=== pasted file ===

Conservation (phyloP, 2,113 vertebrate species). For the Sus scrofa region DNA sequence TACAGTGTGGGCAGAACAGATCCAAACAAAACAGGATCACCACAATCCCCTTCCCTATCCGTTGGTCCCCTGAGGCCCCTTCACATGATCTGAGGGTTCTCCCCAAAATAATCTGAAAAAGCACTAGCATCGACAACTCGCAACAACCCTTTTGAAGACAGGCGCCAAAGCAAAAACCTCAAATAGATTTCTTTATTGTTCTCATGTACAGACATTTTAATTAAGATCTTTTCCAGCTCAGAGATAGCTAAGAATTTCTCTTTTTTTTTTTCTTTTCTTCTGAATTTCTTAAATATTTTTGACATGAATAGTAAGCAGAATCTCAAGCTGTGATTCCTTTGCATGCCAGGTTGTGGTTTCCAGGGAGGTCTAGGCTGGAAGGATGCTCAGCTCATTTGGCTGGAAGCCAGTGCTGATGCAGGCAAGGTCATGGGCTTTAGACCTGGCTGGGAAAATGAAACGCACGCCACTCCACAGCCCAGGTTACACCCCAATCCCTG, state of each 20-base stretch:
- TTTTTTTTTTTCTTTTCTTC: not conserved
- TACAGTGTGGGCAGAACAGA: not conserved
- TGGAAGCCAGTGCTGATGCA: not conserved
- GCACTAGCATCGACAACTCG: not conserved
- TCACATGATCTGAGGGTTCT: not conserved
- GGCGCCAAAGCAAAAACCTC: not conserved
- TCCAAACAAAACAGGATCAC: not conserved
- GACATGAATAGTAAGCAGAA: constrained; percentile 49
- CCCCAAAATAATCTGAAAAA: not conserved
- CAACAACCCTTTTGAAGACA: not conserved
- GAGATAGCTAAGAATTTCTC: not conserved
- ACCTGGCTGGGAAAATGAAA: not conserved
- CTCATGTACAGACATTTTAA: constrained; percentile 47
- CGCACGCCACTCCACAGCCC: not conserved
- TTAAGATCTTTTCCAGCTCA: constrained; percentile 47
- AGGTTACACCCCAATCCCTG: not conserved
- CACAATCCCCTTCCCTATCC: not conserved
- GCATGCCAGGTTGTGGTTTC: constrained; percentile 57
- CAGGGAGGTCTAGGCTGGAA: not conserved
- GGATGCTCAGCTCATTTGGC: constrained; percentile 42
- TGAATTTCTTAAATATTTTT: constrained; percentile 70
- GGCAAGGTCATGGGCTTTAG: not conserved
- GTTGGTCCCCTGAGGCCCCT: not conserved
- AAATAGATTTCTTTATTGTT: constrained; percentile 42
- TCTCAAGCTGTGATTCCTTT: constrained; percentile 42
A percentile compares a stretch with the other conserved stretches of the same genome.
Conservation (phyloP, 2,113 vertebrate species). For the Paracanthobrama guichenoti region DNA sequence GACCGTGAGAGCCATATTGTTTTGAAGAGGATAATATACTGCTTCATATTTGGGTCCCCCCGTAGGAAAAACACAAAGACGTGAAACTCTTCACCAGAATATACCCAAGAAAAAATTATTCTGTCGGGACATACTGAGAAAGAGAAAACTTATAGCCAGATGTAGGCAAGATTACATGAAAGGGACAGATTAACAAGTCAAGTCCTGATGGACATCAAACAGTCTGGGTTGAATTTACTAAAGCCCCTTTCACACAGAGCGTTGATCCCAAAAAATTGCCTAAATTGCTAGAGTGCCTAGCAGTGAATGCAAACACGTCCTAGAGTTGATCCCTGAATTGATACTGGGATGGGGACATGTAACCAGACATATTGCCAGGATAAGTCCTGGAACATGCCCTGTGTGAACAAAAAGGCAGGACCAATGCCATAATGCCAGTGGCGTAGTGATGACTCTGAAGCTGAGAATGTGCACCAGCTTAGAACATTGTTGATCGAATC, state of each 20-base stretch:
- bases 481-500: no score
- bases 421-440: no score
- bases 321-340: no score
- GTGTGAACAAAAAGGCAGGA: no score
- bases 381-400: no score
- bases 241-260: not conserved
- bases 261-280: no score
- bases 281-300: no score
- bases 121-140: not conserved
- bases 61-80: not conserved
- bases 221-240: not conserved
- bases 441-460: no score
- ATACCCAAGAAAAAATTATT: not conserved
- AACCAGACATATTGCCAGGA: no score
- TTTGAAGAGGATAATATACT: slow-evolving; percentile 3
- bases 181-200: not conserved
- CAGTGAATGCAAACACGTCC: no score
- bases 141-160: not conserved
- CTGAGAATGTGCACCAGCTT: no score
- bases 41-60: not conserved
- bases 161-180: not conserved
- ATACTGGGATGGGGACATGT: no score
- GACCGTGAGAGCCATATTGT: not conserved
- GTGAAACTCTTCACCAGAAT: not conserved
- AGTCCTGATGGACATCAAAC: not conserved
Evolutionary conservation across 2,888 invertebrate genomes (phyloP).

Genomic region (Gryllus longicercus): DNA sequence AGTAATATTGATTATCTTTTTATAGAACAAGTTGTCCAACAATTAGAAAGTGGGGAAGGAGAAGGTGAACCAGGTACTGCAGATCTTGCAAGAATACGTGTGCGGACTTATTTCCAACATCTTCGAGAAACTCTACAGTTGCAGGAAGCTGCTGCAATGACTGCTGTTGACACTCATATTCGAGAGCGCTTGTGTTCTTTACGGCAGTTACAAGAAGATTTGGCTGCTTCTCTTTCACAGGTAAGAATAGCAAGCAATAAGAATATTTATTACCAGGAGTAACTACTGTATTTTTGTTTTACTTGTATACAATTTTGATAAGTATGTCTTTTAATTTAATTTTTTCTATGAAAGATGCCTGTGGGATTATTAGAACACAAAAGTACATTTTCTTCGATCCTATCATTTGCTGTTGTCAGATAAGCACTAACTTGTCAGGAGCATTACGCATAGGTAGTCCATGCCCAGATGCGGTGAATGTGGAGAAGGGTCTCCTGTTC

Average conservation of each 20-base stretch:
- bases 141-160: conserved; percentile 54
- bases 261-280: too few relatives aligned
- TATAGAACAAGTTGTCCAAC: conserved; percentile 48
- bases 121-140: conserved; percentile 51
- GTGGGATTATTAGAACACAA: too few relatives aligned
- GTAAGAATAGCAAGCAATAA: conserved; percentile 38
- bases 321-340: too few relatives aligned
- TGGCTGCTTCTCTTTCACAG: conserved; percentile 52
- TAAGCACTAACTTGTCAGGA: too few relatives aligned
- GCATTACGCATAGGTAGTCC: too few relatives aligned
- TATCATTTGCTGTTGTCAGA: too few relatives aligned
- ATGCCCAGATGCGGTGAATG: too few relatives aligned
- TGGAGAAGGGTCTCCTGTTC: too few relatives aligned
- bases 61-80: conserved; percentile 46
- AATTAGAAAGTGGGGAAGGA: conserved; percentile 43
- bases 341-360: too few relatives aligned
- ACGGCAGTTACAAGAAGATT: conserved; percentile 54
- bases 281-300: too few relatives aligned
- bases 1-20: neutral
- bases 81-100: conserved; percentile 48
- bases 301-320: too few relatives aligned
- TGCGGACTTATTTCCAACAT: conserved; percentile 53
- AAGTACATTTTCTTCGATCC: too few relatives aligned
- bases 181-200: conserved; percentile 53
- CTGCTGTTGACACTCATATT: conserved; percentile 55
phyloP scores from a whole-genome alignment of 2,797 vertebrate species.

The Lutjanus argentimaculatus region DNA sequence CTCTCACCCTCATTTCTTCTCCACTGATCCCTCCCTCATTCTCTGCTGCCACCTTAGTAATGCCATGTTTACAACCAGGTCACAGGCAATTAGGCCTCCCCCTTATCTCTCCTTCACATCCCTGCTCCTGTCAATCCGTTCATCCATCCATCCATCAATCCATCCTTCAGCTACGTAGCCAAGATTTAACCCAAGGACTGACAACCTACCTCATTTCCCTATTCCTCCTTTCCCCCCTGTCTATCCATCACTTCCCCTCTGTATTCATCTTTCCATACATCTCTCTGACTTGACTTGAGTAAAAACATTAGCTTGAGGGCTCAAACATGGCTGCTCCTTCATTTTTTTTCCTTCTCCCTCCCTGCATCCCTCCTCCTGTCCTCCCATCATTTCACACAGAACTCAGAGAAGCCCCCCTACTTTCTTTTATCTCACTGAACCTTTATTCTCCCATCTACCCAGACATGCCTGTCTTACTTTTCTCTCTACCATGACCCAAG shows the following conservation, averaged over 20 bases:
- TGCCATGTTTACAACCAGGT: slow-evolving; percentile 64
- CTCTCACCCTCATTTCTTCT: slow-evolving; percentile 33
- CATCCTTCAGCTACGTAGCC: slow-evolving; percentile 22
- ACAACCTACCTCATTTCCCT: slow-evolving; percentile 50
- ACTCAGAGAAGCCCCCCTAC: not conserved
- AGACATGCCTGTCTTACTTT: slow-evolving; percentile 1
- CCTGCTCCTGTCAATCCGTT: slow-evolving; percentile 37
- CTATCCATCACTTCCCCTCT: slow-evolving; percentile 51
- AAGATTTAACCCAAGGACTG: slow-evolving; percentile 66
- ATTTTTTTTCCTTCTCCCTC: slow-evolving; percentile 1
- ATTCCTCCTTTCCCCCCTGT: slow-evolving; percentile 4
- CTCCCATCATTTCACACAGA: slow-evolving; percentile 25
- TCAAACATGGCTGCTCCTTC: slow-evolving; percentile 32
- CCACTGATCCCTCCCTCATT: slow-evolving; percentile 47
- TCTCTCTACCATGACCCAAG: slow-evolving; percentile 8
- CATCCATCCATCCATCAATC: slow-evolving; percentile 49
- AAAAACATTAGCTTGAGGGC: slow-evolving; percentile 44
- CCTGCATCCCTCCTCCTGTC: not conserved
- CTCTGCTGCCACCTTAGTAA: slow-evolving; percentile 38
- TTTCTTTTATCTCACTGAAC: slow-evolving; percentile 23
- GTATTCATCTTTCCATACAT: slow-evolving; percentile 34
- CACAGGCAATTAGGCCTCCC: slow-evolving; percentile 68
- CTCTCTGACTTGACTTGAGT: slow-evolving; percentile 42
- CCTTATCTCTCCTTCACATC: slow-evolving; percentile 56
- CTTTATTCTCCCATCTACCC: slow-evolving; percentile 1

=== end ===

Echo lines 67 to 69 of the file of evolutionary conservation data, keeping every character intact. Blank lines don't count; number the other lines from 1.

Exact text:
- TATCATTTGCTGTTGTCAGA: too few relatives aligned
- ATGCCCAGATGCGGTGAATG: too few relatives aligned
- TGGAGAAGGGTCTCCTGTTC: too few relatives aligned